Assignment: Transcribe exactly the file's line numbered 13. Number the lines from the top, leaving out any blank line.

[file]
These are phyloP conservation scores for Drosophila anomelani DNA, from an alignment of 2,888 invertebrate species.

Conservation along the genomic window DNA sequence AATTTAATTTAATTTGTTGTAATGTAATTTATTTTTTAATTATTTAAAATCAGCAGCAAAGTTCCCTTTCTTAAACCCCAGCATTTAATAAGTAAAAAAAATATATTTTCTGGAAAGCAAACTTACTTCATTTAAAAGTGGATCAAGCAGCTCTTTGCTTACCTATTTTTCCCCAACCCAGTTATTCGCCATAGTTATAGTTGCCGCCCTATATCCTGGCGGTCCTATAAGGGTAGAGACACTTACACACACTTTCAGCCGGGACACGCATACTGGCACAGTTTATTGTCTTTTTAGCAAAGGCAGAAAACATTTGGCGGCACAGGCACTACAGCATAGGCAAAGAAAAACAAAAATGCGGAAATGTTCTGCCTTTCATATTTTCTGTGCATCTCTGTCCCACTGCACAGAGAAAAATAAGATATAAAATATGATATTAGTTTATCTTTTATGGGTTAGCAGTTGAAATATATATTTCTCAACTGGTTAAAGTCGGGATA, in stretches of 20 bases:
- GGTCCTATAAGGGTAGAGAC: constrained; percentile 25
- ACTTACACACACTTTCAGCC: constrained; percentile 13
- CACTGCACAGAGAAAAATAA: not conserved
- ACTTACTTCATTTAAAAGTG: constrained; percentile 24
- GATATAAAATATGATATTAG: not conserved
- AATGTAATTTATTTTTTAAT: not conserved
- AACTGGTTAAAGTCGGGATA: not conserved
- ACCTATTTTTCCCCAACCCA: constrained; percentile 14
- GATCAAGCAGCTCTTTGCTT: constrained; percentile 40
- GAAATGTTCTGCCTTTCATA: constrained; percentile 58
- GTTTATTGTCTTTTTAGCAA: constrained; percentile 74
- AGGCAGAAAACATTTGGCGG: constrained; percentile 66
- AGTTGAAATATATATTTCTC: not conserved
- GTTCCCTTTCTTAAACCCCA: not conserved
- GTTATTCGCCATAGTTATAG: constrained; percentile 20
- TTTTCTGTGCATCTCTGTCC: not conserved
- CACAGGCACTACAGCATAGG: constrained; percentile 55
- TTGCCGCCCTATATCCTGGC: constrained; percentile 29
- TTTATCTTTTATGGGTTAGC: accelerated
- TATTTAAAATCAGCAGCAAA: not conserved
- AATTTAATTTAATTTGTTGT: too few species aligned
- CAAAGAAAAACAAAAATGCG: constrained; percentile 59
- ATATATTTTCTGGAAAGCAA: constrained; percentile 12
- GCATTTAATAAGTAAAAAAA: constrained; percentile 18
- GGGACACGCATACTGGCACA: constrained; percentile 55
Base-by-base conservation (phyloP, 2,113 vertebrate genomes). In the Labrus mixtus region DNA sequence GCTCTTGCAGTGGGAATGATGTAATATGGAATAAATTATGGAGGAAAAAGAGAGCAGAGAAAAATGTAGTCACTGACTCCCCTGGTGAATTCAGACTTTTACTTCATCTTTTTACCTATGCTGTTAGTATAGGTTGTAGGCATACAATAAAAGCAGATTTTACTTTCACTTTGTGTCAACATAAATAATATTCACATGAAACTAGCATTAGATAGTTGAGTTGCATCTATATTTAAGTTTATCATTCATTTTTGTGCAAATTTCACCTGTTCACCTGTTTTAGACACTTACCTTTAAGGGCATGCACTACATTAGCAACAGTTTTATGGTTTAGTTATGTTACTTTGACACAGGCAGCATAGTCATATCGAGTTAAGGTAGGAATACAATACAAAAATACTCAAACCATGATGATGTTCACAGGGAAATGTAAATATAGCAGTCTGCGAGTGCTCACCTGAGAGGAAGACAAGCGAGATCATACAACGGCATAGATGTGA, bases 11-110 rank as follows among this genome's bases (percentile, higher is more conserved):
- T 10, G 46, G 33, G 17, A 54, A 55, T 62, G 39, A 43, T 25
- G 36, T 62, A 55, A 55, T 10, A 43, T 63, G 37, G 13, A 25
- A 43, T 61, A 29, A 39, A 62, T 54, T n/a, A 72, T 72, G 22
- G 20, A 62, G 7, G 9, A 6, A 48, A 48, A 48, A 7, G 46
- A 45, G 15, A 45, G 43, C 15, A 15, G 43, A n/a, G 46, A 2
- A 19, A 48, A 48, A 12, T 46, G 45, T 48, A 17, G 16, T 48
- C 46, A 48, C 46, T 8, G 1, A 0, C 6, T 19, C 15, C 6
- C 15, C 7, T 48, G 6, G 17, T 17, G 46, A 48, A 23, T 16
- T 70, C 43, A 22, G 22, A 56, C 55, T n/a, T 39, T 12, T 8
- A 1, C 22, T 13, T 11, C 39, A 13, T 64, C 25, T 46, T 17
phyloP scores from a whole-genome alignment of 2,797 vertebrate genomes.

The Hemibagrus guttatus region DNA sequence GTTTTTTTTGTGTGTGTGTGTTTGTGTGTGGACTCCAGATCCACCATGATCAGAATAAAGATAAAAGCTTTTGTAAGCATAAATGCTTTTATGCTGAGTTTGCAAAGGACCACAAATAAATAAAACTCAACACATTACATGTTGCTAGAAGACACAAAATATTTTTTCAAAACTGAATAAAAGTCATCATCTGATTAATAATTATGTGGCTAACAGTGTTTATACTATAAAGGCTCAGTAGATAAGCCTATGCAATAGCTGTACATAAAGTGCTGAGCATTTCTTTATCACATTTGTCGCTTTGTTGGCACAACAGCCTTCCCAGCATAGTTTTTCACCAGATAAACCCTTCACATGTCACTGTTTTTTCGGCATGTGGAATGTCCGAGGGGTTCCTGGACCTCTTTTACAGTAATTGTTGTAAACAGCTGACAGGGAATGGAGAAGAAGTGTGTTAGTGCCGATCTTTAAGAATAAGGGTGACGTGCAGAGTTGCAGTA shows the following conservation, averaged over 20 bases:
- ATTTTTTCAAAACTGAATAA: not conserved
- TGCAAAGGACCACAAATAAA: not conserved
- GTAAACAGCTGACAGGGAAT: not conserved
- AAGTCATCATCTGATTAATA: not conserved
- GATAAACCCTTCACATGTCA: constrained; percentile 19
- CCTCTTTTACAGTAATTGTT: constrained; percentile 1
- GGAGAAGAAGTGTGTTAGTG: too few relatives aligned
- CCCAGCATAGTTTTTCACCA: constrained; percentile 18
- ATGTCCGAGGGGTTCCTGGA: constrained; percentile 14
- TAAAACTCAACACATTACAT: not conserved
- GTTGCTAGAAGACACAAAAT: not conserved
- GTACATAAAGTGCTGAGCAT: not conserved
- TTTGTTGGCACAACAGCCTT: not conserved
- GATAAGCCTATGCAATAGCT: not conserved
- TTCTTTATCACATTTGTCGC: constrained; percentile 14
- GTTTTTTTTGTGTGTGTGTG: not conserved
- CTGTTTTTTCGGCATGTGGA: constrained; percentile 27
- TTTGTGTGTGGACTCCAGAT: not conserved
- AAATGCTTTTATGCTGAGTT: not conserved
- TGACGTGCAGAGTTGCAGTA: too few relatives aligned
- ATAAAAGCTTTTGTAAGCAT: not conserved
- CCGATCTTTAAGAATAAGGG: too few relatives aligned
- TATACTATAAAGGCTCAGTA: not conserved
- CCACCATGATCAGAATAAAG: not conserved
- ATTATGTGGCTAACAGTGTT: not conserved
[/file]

- GTTTATTGTCTTTTTAGCAA: constrained; percentile 74